September is approaching fast, and so is the now traditional rendez-vous of some of the best trail runners, rowers, mountain bikers and paraglider pilots in Talloires, France!
Here’s the teaser produced for the upcoming edition of the Red Bull Elements – Sept 19th, 2015. That’s always an exciting event to cover, with a dozen of cameramen and POV operators spread out in this vast natural playground.
There was also this article on provideocoalition with a more in-depth interview with myself and editor/adobe trainer Aurelie Monod explaining the workflow on FWT.
After testing various solutions we have chosen to use the Adobe Creative Cloud solutions on the Freeride World Tour.
Last fall I already gave a presentation of our workflows at the SATIS show in Paris. In a few weeks I will be giving the same presentation, this time in english, at the IBC in Amsterdam.
I’m obvioulsy very excited by this opportunity! If you plan on attending IBC come by and say hi! I’ll be giving the presentation 3 times on the Adobe booth:
After the came Haines, Alaska, another new destination for the Freeride World Tour. Months of preparation and planning went into this one stop. The complexity of logistics (and associated costs) have been a massive headache, especially for Nicolas Zen whose experience and efficiency have been decisive. By far the single most complicated event that we ever had to put together!
Haines is actually a quite remote destination.
You have a choice of a 5-hour car ride (weather permitting), small airplane (weather permitting) or ferry (weather permitting) to reach this picturesque little town which hosts a most welcoming and supportive community. So getting there is the first, relatively easy hurdle. But what an amazing region of the world. Stunning landscapes and untouched nature everywhere you look! I was lucky enough to board on a panoramic plane flight to get a glimpse from above. Magical! Some of the pictures below from Nico Siron (www.dmprod.net), our trusted replay operator on the FWT.
From that point on, everything was set for the adventure to begin! Once the competition venue was identified by the mountain guides and the race director, half of the live production team was heli-lifted on a ridge opposite to the chosen mountain. Several tons of equipment followed, as well as a doctor, mattresses, sleeping bags and food supplies for several days – because once up on the mountain, you never know when you’ll be able to make it back to the valley!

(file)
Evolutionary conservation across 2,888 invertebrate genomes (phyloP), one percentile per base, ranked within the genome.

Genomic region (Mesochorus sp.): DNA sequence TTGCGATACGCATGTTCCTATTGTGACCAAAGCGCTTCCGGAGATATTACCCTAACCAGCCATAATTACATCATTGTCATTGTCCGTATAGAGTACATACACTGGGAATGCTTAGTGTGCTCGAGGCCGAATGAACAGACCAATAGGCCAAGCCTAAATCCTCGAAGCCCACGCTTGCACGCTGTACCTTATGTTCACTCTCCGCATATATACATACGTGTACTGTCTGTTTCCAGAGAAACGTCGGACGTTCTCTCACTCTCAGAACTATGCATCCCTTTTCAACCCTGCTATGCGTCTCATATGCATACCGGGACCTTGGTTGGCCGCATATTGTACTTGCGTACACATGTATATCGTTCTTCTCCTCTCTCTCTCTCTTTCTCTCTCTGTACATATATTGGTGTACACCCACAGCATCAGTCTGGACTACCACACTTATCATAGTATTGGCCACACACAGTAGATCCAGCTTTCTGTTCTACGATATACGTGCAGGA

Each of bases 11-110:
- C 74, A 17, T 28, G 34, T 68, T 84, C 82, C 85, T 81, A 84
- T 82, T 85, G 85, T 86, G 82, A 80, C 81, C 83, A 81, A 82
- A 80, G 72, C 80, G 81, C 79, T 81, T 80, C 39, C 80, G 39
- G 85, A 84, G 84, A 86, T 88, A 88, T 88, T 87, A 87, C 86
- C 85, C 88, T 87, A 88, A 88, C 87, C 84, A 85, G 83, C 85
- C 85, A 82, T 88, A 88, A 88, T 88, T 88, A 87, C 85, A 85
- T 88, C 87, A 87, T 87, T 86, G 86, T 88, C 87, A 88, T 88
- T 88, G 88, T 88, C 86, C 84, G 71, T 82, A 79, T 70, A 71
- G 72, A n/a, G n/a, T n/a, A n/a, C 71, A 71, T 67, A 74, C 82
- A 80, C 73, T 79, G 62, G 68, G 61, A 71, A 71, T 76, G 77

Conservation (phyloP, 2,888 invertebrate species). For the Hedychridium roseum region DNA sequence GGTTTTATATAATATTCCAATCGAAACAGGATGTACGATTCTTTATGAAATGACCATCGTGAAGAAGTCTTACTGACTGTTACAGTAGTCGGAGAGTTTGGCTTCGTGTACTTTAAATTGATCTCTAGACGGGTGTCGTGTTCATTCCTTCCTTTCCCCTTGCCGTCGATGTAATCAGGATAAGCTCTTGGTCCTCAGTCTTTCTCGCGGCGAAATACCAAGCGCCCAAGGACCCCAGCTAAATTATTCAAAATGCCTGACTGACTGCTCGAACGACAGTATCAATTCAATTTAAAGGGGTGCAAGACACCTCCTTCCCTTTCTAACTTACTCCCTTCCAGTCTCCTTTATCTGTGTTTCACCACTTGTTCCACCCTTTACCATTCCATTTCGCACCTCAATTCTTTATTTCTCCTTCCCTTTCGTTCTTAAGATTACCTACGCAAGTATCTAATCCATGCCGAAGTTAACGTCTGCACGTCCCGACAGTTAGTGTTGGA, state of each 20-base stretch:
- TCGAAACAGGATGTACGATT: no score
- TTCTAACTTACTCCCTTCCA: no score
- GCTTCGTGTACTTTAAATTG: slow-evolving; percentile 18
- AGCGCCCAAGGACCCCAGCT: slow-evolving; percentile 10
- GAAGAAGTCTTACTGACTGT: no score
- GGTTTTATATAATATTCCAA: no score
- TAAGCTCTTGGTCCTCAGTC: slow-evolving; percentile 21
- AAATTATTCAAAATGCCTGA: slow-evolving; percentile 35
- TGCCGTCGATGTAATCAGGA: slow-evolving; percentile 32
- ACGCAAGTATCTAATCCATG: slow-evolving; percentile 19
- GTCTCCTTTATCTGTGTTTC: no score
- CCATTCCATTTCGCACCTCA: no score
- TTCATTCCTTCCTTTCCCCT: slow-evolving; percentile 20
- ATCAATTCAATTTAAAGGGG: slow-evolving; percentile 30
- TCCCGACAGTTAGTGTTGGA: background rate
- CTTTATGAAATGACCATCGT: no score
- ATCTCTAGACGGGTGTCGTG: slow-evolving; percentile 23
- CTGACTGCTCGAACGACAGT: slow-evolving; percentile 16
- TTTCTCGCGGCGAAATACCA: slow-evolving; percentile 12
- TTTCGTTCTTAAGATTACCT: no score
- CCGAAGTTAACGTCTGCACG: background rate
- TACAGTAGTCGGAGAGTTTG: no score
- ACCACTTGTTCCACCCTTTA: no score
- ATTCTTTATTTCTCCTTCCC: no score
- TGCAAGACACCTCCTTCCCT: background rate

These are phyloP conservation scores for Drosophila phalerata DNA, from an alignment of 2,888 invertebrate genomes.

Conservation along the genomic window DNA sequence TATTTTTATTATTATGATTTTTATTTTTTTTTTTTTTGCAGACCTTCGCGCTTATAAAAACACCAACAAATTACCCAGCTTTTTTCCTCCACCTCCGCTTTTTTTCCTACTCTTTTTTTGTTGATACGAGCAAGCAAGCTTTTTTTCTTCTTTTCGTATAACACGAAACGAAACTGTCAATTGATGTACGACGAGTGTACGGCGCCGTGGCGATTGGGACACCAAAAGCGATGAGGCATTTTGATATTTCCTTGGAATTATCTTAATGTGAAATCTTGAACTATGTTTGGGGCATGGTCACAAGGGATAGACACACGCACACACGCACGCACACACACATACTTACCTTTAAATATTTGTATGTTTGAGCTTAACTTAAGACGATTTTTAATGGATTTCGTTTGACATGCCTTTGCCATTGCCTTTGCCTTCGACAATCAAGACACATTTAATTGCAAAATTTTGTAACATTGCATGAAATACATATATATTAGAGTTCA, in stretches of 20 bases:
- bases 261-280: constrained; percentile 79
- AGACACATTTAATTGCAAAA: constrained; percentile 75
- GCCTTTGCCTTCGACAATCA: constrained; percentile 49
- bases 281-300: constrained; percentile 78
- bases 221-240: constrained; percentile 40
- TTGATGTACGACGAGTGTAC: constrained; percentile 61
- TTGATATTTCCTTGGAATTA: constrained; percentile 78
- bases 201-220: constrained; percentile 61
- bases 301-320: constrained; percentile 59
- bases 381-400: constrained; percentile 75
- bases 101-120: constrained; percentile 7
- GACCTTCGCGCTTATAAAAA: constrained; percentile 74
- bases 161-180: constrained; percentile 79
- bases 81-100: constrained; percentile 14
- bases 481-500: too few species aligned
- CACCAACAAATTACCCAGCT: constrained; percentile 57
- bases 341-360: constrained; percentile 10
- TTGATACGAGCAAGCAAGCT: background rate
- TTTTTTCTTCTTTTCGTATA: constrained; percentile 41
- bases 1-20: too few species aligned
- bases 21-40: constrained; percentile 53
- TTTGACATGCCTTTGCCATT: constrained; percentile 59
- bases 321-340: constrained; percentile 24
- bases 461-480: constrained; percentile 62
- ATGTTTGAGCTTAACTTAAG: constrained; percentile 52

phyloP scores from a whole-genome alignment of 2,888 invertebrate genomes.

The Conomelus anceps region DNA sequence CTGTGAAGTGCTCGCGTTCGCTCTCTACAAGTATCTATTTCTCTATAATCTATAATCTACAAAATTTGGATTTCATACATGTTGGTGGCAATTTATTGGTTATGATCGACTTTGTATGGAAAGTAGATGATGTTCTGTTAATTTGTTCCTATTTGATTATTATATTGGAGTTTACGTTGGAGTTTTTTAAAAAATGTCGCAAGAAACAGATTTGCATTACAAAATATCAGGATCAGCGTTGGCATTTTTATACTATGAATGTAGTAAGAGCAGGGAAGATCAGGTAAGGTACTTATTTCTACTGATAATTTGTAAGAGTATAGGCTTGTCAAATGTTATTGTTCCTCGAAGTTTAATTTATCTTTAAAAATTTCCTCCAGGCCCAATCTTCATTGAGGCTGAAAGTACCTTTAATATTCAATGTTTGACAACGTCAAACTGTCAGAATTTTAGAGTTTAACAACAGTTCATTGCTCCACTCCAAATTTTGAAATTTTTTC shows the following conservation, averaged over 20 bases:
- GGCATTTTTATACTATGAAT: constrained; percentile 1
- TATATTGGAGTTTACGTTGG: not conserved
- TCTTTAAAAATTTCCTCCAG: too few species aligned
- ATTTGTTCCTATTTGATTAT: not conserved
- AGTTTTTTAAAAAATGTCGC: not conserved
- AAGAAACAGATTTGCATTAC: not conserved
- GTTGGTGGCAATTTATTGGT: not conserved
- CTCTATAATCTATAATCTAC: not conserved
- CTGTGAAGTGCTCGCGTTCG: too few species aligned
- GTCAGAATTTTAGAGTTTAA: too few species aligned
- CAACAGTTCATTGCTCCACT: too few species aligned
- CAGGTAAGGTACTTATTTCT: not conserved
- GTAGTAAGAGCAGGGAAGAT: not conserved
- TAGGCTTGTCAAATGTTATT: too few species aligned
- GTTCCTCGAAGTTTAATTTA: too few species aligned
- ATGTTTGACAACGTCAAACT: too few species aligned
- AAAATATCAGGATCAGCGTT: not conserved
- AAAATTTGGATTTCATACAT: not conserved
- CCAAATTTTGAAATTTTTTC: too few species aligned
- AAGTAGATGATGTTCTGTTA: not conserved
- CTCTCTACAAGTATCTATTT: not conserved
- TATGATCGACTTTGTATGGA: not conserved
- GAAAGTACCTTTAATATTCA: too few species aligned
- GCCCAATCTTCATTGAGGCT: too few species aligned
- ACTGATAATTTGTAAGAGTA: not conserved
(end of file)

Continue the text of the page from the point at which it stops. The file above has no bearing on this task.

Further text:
The idea was to put up the entire production setup and remain on standby till weather and snow conditions would be optimal for the competition. Here are some pictures of the “base camp” which has been up and running for a total of 11 days. Very basic living conditions, but very rewarding for the staff sleeping up on the mountain with some beautiful northern lights diplay above their heads. Once again credit goes to FWT, Nicolas Siron and David Carlier for some of these pictures:
Weather has been the most challenging aspect of this event. The Alaskan coast is know (with reason) for its harsh weather, and this reputation was admirably confirmed during our stay. With barely more than 24/36 hours visibility on the weather forecast and overall poor reliability of the predictions, we had a total of 3 “false starts” before actually being able to hold the competition. But the wait, and the whole gamble of holding an event in such an inhospitable terrain proved well worth it when conditions finally aligned – one day after the official end of the waiting period. And one of the greatest competition ever held happened under our eyes. Here are the highlights: